Sky controversy

Sky drops Gray and Keys after outcry

January 24, 2011
By ESPNsoccernet staff

Sky Sports presenter Richard Keys and pundit Andy Gray were both dropped from the channel's coverage of Chelsea's Premier League game against Bolton on Monday night following the sexism row that has swamped the pair.

Sky duo in hot water

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Keys has telephoned assistant referee Sian Massey to apologise for his off-air remarks about her at the weekend, a Professional Game Match Officials spokesman confirmed.

The PGMO confirmed that Keys had telephoned Massey. She accepted the apology and is now keen to move on from the matter, and will be an assistant at the League Two match between Crewe and Bradford on Tuesday night.

Controversy arose after the Mail on Sunday was passed a recording of an off-air discussion the two men held during Saturday's game between Wolves and Liverpool, about female official Sian Massey. Keys was recorded as saying "somebody better get down there and explain offside to her", while Gray agreed, saying of female officials: "they probably don't know the offside rule".

Gray further criticised former Premier League assistant referee Wendy Toms and Keys took issue with a column by Karren Brady in Saturday's Sun in which she commented on the level of sexism in the game. Keys said: "See charming Karren Brady this morning complaining about sexism? Yeah. Do me a favour, love."

Their comments have generated plenty of reaction with Sports Minister Hugh Robertson even weighing into the debate when saying he was "disappointed to hear these comments at a time when we are trying to get more women participating in football."

Sky Sports has now responded to the outcry provoked by the pair's comments by dropping them from the coverage of Monday night's game at the Reebok Stadium.

Barney Francis, managing director of Sky Sports, said: "It has been made clear to each of them that their comments were totally unacceptable. I have spoken directly to both Richard Keys and Andy Gray this morning.

"Those views are inexcusable, entirely inconsistent with our ethos as a business and employer, and will rightly offend many of our customers, our people, and the wider public. They are inexcusable from anyone at Sky, regardless of their role or seniority.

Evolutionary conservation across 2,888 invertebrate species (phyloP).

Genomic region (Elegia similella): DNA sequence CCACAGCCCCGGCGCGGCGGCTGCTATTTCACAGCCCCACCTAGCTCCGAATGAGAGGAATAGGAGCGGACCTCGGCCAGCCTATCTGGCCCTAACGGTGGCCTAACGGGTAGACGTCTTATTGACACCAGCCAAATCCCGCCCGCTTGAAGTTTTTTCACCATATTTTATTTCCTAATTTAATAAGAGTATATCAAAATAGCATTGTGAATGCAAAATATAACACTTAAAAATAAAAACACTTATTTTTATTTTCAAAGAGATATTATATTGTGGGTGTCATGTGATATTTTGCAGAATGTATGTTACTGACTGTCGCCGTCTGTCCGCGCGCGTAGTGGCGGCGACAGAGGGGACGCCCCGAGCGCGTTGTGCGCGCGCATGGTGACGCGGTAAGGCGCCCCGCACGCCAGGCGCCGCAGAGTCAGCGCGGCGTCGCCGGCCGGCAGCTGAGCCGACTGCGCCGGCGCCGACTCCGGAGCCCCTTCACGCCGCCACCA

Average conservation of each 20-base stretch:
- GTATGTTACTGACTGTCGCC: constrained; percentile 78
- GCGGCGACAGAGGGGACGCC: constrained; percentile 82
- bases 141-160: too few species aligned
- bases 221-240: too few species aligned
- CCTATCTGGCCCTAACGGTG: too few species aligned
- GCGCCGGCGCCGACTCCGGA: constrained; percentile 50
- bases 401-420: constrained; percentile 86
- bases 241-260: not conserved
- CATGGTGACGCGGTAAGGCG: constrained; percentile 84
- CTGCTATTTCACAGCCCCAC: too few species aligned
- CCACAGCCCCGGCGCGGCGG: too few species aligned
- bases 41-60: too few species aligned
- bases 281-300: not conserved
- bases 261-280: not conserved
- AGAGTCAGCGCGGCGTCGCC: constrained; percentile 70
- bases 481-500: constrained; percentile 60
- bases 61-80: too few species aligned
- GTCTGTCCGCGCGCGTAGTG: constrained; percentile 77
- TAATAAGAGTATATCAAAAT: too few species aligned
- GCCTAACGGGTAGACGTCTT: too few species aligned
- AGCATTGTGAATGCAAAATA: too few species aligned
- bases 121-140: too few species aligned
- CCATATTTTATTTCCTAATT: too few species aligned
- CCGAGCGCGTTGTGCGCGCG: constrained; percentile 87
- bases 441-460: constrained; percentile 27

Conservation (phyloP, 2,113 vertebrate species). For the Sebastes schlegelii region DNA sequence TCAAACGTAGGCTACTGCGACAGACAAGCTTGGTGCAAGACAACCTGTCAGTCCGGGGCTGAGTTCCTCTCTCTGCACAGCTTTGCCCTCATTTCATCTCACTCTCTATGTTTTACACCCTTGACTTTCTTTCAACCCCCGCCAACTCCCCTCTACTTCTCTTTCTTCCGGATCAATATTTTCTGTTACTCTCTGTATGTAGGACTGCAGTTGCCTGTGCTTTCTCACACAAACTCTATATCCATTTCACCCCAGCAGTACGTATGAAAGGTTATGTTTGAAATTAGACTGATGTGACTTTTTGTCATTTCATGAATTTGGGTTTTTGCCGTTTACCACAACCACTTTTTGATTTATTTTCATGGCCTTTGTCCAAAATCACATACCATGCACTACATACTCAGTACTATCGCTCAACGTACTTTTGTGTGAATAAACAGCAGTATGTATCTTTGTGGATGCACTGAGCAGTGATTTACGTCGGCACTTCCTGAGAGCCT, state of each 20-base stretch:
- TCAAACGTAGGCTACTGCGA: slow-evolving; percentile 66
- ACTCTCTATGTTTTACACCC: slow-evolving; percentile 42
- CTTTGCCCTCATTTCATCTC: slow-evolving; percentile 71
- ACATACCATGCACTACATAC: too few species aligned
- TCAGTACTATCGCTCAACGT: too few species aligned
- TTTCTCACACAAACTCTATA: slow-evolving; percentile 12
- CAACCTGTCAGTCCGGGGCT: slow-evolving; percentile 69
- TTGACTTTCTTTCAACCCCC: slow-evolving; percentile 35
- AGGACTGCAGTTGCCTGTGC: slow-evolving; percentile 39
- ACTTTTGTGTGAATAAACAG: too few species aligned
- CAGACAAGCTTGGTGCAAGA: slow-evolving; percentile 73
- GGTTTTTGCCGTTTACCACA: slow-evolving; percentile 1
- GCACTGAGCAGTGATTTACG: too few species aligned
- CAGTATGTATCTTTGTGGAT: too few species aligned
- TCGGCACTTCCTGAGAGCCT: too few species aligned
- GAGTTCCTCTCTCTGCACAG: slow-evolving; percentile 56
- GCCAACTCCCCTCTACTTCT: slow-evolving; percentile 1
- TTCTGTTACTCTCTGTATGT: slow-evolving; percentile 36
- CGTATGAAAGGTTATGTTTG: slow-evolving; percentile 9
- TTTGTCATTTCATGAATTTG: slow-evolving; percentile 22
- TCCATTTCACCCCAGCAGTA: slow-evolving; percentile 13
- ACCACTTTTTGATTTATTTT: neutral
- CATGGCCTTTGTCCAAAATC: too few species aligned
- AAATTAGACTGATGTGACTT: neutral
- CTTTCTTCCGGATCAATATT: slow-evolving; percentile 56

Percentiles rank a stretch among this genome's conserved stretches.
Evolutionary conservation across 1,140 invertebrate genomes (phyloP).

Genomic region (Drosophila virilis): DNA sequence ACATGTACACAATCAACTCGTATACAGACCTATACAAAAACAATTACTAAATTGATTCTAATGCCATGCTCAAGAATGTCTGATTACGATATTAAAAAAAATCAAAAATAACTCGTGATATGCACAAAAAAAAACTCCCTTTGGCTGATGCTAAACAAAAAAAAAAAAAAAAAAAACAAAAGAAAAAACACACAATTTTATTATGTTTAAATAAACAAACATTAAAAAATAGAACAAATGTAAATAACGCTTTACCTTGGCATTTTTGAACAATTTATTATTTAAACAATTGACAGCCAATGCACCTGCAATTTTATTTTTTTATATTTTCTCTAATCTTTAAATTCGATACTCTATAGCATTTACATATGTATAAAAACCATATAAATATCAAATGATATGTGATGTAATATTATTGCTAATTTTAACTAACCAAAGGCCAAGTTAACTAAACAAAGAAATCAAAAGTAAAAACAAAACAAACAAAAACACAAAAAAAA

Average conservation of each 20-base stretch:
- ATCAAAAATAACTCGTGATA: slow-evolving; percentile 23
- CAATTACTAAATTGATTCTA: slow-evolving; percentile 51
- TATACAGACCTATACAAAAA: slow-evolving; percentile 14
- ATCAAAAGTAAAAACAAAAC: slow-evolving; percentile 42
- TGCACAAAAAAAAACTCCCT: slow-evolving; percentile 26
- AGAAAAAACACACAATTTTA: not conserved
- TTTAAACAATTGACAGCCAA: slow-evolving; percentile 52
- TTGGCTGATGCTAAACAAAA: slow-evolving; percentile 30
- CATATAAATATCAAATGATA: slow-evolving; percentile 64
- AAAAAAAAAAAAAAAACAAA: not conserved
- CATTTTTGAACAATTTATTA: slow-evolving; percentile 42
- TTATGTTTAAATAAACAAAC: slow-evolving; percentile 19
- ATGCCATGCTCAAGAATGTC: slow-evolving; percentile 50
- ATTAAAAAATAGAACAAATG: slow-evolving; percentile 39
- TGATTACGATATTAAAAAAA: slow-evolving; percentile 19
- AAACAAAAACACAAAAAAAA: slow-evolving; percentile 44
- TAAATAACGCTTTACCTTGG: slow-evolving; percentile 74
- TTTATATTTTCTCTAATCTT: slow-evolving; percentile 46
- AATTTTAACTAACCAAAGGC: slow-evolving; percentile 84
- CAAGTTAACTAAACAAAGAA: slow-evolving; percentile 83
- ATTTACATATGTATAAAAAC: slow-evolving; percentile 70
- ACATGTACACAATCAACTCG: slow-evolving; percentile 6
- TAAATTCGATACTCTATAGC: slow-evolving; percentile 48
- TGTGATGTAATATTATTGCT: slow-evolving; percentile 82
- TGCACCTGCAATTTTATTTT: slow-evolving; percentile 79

"We have dealt with this matter by taking immediate disciplinary action. As with any employee it would not be right to go into detail on those proceedings. However, they have been clearly warned about their behaviour and reminded of their responsibilities. In addition, Richard and Andy will not be involved in any way with tonight's live Monday Night Football."

Massey made a good call when adjudging Raul Meireles was onside in the build-up to Liverpool's first goal at Molineux, and the FA has issued a statement backing its female officials.

The statement read: "The FA has made real strides in encouraging both male and female match officials to enter the game at every level, and will continue to offer every encouragement to all officials within the football family to progress to the highest levels possible.

"We are proud to have some of the world's best match officials, both male and female. Overall the number of female referees in England (Levels 1-8) stands at 853 and climbing, and all of our female match officials act as fantastic ambassadors for the game. They have our wholehearted and continuing support."

Referees body Professional Game Match Officials issued a statement from general manager Mike Riley which read: "All PGMO referees and assistant referees are appointed on merit and ability. They are assessed on their performances only."

On Monday, Brady responded to the controversy when telling the BBC: "It makes my blood boil, if I'm absolutely honest. Forget myself for a second, because what was said about me is a personal opinion and everyone is entitled to that. What really upsets me is the fact only females in our industry are judged by their gender. And that is categorically wrong.

"I'm genuinely disappointed. It never would have occurred to me that they had those views, whether public or private. It almost makes it worse that they're speaking when the microphones are not on as opposed to when they are on, because (they have) never really had the brass neck to say it publicly, they would only say it privately. I have heard it and I don't believe it is just banter.''

England captain Rio Ferdinand has also come out to support Massey on his Twitter account, saying: "What's wrong with a woman being an official in a football game? I'm cool with it. All that counts is do they get the decisions right.

"I'm all for women refereeing in football, discrimination should not happen in our game at all...prehistoric views if you think otherwise."

FIFA-listed referee Morag Pirie has told the duo to ''get with the times'' as she urged women not to be discouraged from getting involved in the game.

''That attitude you think would have gone out years ago, but it's obviously still there,'' she said. ''How can that sort of attitude encourage more women to take up refereeing?

''You need encouragement for women and men to do these sports. They should try it themselves and see what it's like. It's a hard enough job as it is. Some men need to get with the times. More women are doing jobs that men used to do and are being judged on their ability and skills.

''If there are girls out there who want to take it up then they should. Men get negative comments as well, you just need to block them out.''